/ 22 February 2023

Godongwana says risk of grey-listing is real

Godongwana Getty
Finance Minister Enoch Godongwana granted Eskom a R254 billion relief package at his budget speech in February. (Dwayne Senior/Bloomberg via Getty Images)

South Africa should brace for the possibility of being grey-listed by the Financial Action Task Force (FAFT) before the week is over, Finance Minister Enoch Godongwana warned as he delivered the 2023 budget on Wednesday.

“The FAFT plenary will decide later this week whether or not to put South Africa under increased monitoring, otherwise known as grey-listing,” he said. “We should be prepared for that possibility.”

The decision of the Paris-based international financial crimes watchdog will be known on Friday evening.

In late 2021, it found that South Africa failed in 20 of the 40 FATF standards and in all 11 of the measures to combat money laundering. 

Wednesday’s budget review noted that the enactment of two laws in 2022 — the General Laws (Anti-Money Laundering and Combating Terrorism Financing) Amendment Act and the Protection of Constitutional Democracy Against Terrorist and Related Activities Amendment Act — addressed 15 of the 20 shortcomings flagged by the FATF.

“The remaining five will be addressed through regulations and practices that do not require legislation,” it said, adding that the government was committed to fixing flaws in the regulatory framework, strengthening enforcement and applying strong sanctions.

Speaking at a media briefing shortly before Godongwana tabled the budget, the treasury’s acting director general, Ismail Momoniat, said he believed that if Friday brought “an adverse finding”, the outcome would be mitigated by the fact that South Africa has made a sincere effort to meet standards.

“It does look to me like there has been real progress,” Momoniat said. He declined to comment on his most recent meetings with the FAFT officials, saying: “My lips are sealed.”

The government has held discussions with the FAFT on three perceived remaining areas of weakness, among them poor anti-money-laundering controls in non-financial sectors, including the legal profession, real estate and trust service providers.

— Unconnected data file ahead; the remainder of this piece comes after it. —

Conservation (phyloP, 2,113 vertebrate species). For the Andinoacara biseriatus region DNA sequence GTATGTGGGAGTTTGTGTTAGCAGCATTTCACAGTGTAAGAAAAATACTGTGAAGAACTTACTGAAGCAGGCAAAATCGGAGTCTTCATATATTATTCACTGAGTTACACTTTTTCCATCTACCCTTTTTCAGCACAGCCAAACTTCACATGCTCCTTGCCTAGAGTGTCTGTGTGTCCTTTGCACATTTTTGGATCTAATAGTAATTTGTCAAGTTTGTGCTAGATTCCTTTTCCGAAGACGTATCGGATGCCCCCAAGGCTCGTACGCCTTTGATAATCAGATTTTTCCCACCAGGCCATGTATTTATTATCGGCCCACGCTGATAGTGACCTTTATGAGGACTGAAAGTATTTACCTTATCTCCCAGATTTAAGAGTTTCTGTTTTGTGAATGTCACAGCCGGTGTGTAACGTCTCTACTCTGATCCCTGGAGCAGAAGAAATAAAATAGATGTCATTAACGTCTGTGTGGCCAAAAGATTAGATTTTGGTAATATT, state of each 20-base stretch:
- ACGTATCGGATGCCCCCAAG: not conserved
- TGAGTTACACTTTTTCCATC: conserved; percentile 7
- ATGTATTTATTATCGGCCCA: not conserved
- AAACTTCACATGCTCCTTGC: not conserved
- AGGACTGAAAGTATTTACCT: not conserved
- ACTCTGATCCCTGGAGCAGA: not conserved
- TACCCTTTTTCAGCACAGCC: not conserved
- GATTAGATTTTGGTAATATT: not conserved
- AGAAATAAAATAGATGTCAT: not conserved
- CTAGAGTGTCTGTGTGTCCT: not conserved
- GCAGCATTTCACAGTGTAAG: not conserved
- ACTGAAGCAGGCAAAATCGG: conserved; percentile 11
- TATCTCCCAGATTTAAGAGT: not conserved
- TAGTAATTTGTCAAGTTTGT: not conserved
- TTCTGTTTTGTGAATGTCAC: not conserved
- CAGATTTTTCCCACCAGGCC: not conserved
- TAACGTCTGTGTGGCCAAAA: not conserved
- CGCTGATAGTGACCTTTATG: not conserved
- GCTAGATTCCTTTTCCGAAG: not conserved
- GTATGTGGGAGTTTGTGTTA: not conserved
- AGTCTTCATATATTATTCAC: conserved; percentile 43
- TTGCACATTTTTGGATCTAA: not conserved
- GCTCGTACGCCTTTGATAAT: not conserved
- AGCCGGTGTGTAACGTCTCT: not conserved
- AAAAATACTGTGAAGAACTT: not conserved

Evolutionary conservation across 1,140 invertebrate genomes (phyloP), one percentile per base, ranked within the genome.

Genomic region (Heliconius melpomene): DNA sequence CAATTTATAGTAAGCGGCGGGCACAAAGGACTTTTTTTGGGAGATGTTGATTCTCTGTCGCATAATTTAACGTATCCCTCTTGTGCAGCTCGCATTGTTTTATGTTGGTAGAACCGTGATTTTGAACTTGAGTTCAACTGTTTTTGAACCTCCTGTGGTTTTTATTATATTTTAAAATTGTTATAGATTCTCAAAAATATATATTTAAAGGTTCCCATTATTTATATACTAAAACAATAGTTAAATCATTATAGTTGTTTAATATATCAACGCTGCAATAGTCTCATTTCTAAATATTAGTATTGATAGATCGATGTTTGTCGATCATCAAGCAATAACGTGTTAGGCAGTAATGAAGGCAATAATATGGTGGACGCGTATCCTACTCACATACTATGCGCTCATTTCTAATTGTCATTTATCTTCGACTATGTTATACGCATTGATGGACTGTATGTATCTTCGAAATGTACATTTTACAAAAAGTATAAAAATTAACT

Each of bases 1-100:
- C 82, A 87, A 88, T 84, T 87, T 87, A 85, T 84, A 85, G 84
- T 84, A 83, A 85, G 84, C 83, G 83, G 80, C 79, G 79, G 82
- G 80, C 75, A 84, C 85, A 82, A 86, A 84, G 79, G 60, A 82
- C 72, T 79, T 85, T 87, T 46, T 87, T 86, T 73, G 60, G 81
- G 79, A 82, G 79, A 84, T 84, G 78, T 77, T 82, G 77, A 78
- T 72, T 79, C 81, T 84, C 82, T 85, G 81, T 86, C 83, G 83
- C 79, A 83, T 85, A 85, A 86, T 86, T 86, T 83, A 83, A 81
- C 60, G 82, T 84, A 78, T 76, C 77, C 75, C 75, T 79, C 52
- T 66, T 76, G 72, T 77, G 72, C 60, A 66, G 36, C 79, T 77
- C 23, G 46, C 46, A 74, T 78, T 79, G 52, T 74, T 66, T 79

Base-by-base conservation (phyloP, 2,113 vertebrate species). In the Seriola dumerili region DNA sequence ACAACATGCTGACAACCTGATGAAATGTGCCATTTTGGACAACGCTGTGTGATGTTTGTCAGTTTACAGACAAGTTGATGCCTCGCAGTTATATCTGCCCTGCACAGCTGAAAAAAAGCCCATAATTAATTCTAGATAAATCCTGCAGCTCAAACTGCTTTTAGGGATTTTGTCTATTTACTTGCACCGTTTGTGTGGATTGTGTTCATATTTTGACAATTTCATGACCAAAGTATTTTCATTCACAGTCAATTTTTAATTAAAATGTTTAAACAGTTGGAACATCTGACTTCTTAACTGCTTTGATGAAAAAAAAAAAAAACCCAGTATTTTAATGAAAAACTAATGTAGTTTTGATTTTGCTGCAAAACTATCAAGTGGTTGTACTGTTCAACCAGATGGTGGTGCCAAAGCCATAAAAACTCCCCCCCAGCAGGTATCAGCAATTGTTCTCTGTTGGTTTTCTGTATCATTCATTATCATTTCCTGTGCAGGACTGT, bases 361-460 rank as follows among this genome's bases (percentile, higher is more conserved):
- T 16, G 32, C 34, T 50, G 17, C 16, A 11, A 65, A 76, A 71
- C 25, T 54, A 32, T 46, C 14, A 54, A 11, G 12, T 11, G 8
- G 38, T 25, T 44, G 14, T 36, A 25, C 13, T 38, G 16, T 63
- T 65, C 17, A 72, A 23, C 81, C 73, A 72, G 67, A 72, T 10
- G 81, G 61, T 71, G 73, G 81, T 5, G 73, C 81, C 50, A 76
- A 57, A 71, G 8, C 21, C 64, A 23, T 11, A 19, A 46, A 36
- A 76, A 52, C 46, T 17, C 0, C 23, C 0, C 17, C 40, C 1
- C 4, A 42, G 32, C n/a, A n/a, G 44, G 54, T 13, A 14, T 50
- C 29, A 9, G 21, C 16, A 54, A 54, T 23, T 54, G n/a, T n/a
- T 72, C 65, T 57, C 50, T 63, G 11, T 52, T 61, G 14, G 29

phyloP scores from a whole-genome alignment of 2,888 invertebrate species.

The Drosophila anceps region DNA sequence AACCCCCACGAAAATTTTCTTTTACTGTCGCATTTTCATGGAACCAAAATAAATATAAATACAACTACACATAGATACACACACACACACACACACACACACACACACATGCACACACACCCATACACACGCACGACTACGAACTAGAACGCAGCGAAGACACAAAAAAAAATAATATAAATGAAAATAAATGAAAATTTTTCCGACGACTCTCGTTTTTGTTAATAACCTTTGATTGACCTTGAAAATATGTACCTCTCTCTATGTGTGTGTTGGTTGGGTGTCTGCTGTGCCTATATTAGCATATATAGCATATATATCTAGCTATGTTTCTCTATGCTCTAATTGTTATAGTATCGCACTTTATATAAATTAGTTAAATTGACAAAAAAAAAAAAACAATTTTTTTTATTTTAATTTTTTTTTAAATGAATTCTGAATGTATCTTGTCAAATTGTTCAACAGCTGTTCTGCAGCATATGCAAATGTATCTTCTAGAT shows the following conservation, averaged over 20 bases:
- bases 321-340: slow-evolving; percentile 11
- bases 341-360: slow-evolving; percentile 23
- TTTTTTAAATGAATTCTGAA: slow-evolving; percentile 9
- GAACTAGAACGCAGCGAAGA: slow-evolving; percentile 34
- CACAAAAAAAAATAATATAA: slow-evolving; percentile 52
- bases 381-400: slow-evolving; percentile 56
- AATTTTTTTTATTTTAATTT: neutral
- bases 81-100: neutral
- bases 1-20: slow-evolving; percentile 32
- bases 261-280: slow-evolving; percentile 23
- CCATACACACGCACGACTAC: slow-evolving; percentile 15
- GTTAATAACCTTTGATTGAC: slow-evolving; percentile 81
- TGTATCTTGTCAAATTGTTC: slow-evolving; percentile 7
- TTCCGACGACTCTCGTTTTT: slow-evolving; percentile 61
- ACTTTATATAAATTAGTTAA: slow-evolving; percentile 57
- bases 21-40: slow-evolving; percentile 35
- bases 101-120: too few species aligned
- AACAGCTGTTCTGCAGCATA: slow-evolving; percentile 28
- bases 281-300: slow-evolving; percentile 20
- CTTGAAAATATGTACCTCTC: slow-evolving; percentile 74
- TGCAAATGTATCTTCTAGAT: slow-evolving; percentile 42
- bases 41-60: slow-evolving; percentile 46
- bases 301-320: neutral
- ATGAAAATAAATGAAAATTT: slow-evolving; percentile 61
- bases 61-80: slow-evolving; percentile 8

The country’s response to the state capture scandal and its ability to prosecute the culprits is under scrutiny. The watchdog has pointed to a need to increase criminal investigations, prosecutions and asset recovery in money-laundering and terror financing cases. The budget allocates R1.3 billion for the National Prosecuting Authority over two years, with the funding intended to allow it to hire 120 employees with a focus on solving complex financial crime cases. 

Godongwana has allocated an additional R265.3 million to the Financial Intelligence Centre over the medium term to implement the recommendations of the FAFT and the Zondo commission on state capture. 

The budget review hinted at the hope that should South Africa be grey-listed, this could be for a short period.

“Government has asked the FAFT to formally reassess South Africa’s compliance during its June 2023 plenary,” it said.

Analysts have said the damage wrought by grey-listing would be limited if the conclusion was that further progress was required and the country managed to comply within a short period. 

But in a worst case scenario, in which South Africa is perceived as being inactive in addressing the FATF’s concerns, sustained grey-listing could see the loss of up to 3% of GDP a year because the reputational damage would slow investment flows and increase financing costs.